essays kaddish in two-part harmony

the meat and the messiah — a kaddish

— sacrifice/d — sometimes with a prayer 

— defined by others (i.e. often passive recipients of the category)

— unnatural arc, so who would make this stuff up?

— untimely demise — averting being wrinkled, old, or unlovely

— they die so that we may live, especially the meat

— frequently male, for some ungodly reason — but that’s okay with me.

— post-mortem rave reviews (in both senses of the word)

— etc. etc. etc.

This is what I get for reading Gershom Scholem’s Sabbatei Sevi: The Mystical Messiah at the same time as reading edible brooklyn: the good meat issue. The parallels have been uncanny.

The human need to torture others in order to be sated cannot be underestimated. 

On another note, tangentially related, I have not had a single good (vegetarian) meal in New York yet this trip so far, except for the home-made meals my precious daughter improvised here on the ‘urban pioneer’ edge of Brooklyn. And we’ve gone to some old standards and promising nifty places. Even New Orleans chefs have been way more creative than these in the accommodate-the-goddamned-vegetarian department.

Rant, rant. And not a rave in sight.

I find it curious that I became a vegetarian (again) on October 25th, 2010 on the first yahrtzeit of the tzaddik’s death.  And I’ve been thinking what the connection might be. Haven’t come up with anything that sounds more profound than trite, yet.   But there it is. Sometimes, we’ve just had enough of death and don’t want to be party to it more than we can bear.

Sure, why not that?

Perhaps my association with vegetarians is that they do less harm than others.  But I also think they’re missing something really really tasty.  But they’ve decided to give it up.

Just say no, right?  We’ll see if righteousness and abstinence are really what they’re cracked up to be.  But as for me, I’ve tossed edible brooklyn meat issue across the room in favor of Sabbatai Sevi.


By mira

Mira Z. Amiras is Professor of Comparative Religious Studies and founder of the Middle East Studies Program at San Jose State University. She is past-president of the Society for the Anthropology of Consciousness, and has served on the Executive Council of the American Anthropological Association. She is co-founder, with Ovid Jacob, of Beit Malkhut, a study group in Jewish sacred text. She's most attached to the creatures of her body and her household — first and foremost, her kids, of course: Michael and Rayna — and then the other folks large and small of various species, including Roshi and Vlad, a whole lot of hummingbirds, the old parrot who lives next door, and a beautiful garden that does what it will.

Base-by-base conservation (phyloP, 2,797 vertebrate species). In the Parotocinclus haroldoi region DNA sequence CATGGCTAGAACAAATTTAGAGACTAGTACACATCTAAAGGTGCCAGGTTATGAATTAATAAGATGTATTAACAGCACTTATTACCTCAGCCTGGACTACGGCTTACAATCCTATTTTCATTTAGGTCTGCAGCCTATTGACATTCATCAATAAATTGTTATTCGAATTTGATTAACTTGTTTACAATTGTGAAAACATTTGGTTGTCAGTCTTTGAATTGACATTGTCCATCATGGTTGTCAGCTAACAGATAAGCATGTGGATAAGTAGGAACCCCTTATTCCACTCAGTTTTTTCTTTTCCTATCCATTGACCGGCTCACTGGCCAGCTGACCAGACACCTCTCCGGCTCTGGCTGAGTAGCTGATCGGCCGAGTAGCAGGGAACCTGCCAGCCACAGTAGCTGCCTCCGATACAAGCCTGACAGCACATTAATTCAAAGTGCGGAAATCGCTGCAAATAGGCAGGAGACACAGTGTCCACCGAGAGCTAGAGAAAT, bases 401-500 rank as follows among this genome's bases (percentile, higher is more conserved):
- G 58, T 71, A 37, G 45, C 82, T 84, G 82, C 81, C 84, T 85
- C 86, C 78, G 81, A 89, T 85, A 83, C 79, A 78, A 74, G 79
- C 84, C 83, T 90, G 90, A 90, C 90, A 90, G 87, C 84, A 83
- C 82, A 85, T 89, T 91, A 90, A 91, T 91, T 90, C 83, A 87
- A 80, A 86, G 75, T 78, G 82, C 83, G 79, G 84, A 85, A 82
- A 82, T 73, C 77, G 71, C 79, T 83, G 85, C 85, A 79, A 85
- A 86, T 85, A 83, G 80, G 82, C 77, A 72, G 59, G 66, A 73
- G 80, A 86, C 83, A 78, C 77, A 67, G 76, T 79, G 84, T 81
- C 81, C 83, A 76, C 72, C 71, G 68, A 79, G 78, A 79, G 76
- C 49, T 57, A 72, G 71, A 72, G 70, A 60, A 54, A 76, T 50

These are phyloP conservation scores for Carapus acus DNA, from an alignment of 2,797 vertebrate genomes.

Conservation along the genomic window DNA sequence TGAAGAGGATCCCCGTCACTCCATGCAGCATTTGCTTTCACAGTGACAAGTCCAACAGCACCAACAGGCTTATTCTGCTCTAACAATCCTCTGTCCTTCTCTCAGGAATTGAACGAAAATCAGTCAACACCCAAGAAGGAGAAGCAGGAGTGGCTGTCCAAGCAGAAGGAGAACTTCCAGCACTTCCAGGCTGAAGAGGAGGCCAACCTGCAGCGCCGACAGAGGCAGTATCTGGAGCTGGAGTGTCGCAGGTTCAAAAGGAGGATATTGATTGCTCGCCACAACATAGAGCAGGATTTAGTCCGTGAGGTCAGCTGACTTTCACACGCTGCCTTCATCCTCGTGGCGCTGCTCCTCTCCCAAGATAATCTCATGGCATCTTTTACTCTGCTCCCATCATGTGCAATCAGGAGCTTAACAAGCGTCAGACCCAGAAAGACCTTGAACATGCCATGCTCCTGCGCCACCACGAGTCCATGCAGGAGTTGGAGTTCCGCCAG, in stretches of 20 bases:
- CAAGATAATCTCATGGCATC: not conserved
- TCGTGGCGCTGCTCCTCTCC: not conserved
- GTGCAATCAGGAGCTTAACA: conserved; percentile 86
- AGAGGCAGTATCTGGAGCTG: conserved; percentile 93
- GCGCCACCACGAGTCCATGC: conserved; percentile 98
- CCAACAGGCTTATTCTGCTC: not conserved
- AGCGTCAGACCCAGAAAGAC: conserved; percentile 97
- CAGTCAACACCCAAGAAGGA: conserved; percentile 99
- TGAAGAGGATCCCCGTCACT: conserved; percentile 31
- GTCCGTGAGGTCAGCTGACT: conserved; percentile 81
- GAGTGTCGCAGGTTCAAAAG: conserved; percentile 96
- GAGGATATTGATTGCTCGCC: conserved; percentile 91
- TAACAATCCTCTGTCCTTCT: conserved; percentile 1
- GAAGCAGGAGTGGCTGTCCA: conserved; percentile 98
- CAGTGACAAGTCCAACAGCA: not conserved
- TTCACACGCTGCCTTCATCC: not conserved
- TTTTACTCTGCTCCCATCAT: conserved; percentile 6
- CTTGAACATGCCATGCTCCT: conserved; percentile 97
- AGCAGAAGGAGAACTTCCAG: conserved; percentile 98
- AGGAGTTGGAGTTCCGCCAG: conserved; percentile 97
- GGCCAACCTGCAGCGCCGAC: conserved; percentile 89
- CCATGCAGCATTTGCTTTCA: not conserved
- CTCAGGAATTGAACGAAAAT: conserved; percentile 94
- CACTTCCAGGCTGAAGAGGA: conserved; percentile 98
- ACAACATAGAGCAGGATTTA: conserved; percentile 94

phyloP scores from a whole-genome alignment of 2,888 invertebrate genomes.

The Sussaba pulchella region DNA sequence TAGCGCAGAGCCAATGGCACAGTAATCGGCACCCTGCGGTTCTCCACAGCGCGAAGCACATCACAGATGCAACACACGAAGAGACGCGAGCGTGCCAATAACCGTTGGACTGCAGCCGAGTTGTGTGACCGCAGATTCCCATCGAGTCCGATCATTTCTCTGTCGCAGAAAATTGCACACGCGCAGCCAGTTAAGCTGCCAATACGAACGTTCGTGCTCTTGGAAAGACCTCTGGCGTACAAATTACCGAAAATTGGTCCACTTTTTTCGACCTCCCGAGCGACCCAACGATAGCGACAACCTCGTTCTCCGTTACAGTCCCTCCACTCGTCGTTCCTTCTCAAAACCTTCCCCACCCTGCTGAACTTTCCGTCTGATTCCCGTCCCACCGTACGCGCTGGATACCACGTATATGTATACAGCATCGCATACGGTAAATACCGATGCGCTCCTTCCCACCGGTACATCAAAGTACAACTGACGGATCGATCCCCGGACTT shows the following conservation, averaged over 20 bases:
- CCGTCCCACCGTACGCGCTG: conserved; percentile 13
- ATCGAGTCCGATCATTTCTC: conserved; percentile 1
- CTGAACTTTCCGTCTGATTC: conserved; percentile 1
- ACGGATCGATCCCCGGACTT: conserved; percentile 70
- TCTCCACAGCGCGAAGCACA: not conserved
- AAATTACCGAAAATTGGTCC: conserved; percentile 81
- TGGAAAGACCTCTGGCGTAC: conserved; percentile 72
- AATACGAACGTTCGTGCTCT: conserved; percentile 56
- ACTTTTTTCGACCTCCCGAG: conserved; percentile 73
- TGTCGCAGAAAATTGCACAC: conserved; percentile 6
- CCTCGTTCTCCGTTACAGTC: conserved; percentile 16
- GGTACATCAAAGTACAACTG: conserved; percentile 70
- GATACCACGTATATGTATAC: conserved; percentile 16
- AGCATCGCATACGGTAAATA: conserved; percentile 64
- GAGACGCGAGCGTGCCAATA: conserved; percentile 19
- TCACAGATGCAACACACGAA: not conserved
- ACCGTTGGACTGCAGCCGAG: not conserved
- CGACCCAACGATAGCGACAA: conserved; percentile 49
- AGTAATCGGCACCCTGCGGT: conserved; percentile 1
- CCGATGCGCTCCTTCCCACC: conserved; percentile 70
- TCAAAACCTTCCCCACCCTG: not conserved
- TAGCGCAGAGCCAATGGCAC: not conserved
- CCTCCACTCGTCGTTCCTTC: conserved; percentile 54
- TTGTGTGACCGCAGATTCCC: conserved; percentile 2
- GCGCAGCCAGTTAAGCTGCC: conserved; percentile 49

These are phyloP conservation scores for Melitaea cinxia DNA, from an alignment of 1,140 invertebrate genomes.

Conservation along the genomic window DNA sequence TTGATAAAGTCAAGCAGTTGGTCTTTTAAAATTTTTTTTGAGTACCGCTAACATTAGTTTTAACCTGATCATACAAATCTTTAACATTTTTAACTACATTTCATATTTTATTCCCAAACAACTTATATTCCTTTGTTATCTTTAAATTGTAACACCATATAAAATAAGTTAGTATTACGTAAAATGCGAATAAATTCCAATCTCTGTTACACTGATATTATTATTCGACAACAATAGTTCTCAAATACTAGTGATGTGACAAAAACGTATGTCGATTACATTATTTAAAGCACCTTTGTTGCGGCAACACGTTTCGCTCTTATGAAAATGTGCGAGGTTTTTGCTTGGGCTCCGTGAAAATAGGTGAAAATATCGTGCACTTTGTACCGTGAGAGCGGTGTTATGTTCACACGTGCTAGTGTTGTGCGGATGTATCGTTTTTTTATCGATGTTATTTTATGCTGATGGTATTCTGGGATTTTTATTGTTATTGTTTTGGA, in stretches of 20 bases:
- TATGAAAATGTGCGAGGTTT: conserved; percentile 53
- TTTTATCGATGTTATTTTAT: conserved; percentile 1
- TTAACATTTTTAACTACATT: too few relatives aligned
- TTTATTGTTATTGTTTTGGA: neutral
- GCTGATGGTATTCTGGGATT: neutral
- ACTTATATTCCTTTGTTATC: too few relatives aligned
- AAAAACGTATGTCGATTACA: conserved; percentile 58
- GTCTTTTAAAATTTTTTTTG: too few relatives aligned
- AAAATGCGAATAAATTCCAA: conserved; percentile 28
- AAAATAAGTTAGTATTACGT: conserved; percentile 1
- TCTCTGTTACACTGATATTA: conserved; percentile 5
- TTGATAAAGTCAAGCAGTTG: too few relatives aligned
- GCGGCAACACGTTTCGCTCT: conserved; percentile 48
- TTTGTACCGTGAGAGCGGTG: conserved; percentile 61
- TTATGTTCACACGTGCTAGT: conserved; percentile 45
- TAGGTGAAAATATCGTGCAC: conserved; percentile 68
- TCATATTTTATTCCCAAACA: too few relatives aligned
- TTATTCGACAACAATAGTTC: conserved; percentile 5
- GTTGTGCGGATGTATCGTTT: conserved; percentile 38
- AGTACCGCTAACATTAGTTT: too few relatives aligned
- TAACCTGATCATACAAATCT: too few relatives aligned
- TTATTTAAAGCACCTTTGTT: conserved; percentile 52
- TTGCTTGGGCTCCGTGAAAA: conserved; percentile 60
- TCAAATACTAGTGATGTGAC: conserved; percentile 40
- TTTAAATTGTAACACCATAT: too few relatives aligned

8 replies on “the meat and the messiah — a kaddish”

Holy crap, Mira. Those are quite the parallels you drew there. Hard to contradict any of them.

…muttered the carnivore who still has shreds of beef stuck in her teeth from lunch… 

A delicious spicy beef, green onion, egg stew and all the usual ban chan at the Korean joint on the way home from nose surgery. I may have blood on my hands and in my nose, but I also had a darned good lunch.

And I didn’t even start with the ‘scape goat’ and ‘koporos’ —

Harder to put your sins onto a slice of Bulgarian feta on a slice of Roma tomato with a drizzle of olive oil and a pinch of salt and pepper…

I’m not much for proselytizing, but we could give it a try if you like. Not sure if I could work myself up charisma-wise to sell the veggie diet, but I could cook you some wicked Sephardi dishes…

How best to play this? Do I brag that I’ve been through a vegie phase, loved the food, and am not unwilling to consider it again, thus earning brownie points? Or do I cling to my carnivorous canines and complain about what a pain it is to be vegetarian in restaurants, so that you’ll demonstrate the wonders of Sephardi vegetarian cuisine? Seems like the stubborn play gets me meals.

Well, Erin, we should indeed! But only if somehow we can bring our project to bear on that dining experience.

I mean, let’s take a look at the feast we put together. Do we mourn a leg of lamb but not the kalamata olives? The hard-boiled eggs but not baguettes and salted butter? Or do we bow our heads in gratitude for it all? And say thank you for being fairly complex organisms with enough consciousness to feel both guilt and pleasure over some tasty dish we cannot manage to give up?

The problem with abstinence is that it either makes you grouchy or a monk (or both) — or self-disciplined, or perhaps at last you see that abstinence is not the answer. And maybe neither is restraint. Maybe the answer is only just the gratitude for the abundance we are given.

Gratitude. That sounds about right to me. Mindfulness. Seems to me that being a wee bit more aware of our food supplies and all their impacts is the crux of it—eating an animal you’ve skinned and gutted out yourself and then prepared with all the culinary skill you can muster is quite a bit different from buying the tidy shrink-wrapped meat on the styrofoam tray, or God forbid the breaded, deep-fried fast food hunk of chopped, pressed, and formed something on a plastic bun.

Nobody’s hands are clean. Just as carnivores need to remember that it takes—what, six or seven pounds of grain?—to produce a pound of meat and that eating the grain instead might be more efficient, vegetarians need to remember that plowing fields under to raise grain crops kills at least as many animals (gophers and so on) as slaughtering cattle on a ranch of similar size.

So—ja. Gratitude. Mindfulness.

Leave a Reply

Your email address will not be published. Required fields are marked *

This site uses Akismet to reduce spam. Learn how your comment data is processed.